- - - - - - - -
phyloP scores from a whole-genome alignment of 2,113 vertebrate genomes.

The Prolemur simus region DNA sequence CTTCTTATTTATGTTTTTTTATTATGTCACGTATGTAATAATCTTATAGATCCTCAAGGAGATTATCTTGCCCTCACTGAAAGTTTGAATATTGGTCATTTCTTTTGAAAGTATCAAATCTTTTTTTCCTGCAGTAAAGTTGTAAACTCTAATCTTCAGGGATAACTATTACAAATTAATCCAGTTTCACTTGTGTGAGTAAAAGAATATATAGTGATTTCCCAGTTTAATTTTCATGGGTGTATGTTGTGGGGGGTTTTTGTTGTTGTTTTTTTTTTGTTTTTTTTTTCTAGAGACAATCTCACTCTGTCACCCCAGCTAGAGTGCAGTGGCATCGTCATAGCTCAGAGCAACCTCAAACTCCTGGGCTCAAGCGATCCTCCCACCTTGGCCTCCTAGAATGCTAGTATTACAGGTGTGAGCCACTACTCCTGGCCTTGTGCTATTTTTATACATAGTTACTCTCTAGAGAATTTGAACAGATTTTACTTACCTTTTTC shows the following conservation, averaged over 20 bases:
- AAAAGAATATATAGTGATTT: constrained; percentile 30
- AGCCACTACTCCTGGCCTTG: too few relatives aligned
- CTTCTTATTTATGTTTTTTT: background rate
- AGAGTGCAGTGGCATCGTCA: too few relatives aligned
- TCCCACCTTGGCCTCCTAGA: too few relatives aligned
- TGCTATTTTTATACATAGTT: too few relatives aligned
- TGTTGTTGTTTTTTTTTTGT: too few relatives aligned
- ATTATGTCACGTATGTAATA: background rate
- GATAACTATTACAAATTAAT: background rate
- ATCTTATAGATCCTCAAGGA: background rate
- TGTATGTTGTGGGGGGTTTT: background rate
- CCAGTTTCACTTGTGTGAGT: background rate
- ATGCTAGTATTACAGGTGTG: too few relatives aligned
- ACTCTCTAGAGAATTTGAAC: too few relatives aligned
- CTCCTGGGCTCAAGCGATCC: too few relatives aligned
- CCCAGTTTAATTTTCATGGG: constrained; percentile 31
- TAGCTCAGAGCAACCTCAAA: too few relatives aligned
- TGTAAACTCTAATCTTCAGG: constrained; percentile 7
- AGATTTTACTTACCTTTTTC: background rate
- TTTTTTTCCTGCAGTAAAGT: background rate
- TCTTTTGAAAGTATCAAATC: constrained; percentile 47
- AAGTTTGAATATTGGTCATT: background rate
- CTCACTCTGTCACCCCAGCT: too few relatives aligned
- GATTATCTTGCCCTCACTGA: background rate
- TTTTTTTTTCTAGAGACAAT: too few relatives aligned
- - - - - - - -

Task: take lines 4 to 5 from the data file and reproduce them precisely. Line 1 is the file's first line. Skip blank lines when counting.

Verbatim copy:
- AGCCACTACTCCTGGCCTTG: too few relatives aligned
- CTTCTTATTTATGTTTTTTT: background rate